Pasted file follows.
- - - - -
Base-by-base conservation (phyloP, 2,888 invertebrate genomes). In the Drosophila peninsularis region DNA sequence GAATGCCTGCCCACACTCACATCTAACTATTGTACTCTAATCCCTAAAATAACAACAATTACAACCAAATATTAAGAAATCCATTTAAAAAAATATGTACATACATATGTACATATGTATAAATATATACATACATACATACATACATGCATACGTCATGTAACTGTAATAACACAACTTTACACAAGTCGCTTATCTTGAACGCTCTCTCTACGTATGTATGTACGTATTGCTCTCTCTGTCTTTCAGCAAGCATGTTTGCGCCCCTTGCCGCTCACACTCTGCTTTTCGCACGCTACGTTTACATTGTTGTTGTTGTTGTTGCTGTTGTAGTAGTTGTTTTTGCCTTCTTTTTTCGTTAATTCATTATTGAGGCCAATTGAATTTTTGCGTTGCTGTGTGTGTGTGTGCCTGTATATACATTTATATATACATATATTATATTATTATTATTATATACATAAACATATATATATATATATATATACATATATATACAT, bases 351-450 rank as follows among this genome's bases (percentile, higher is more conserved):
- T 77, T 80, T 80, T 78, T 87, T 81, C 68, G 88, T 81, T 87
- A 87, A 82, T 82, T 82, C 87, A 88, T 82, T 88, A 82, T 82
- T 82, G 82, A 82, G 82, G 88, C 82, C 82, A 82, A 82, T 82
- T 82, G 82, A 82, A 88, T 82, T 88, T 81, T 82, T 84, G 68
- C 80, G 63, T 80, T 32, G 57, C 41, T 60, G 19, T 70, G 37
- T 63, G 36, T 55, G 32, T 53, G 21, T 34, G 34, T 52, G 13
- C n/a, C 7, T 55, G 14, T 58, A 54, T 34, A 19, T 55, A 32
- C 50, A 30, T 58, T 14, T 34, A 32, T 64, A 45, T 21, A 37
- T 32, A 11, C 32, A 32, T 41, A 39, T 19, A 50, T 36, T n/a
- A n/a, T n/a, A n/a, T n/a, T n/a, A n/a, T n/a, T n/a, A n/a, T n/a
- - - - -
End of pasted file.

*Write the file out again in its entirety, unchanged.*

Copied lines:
Base-by-base conservation (phyloP, 2,888 invertebrate genomes). In the Drosophila peninsularis region DNA sequence GAATGCCTGCCCACACTCACATCTAACTATTGTACTCTAATCCCTAAAATAACAACAATTACAACCAAATATTAAGAAATCCATTTAAAAAAATATGTACATACATATGTACATATGTATAAATATATACATACATACATACATACATGCATACGTCATGTAACTGTAATAACACAACTTTACACAAGTCGCTTATCTTGAACGCTCTCTCTACGTATGTATGTACGTATTGCTCTCTCTGTCTTTCAGCAAGCATGTTTGCGCCCCTTGCCGCTCACACTCTGCTTTTCGCACGCTACGTTTACATTGTTGTTGTTGTTGTTGCTGTTGTAGTAGTTGTTTTTGCCTTCTTTTTTCGTTAATTCATTATTGAGGCCAATTGAATTTTTGCGTTGCTGTGTGTGTGTGTGCCTGTATATACATTTATATATACATATATTATATTATTATTATTATATACATAAACATATATATATATATATATATACATATATATACAT, bases 351-450 rank as follows among this genome's bases (percentile, higher is more conserved):
- T 77, T 80, T 80, T 78, T 87, T 81, C 68, G 88, T 81, T 87
- A 87, A 82, T 82, T 82, C 87, A 88, T 82, T 88, A 82, T 82
- T 82, G 82, A 82, G 82, G 88, C 82, C 82, A 82, A 82, T 82
- T 82, G 82, A 82, A 88, T 82, T 88, T 81, T 82, T 84, G 68
- C 80, G 63, T 80, T 32, G 57, C 41, T 60, G 19, T 70, G 37
- T 63, G 36, T 55, G 32, T 53, G 21, T 34, G 34, T 52, G 13
- C n/a, C 7, T 55, G 14, T 58, A 54, T 34, A 19, T 55, A 32
- C 50, A 30, T 58, T 14, T 34, A 32, T 64, A 45, T 21, A 37
- T 32, A 11, C 32, A 32, T 41, A 39, T 19, A 50, T 36, T n/a
- A n/a, T n/a, A n/a, T n/a, T n/a, A n/a, T n/a, T n/a, A n/a, T n/a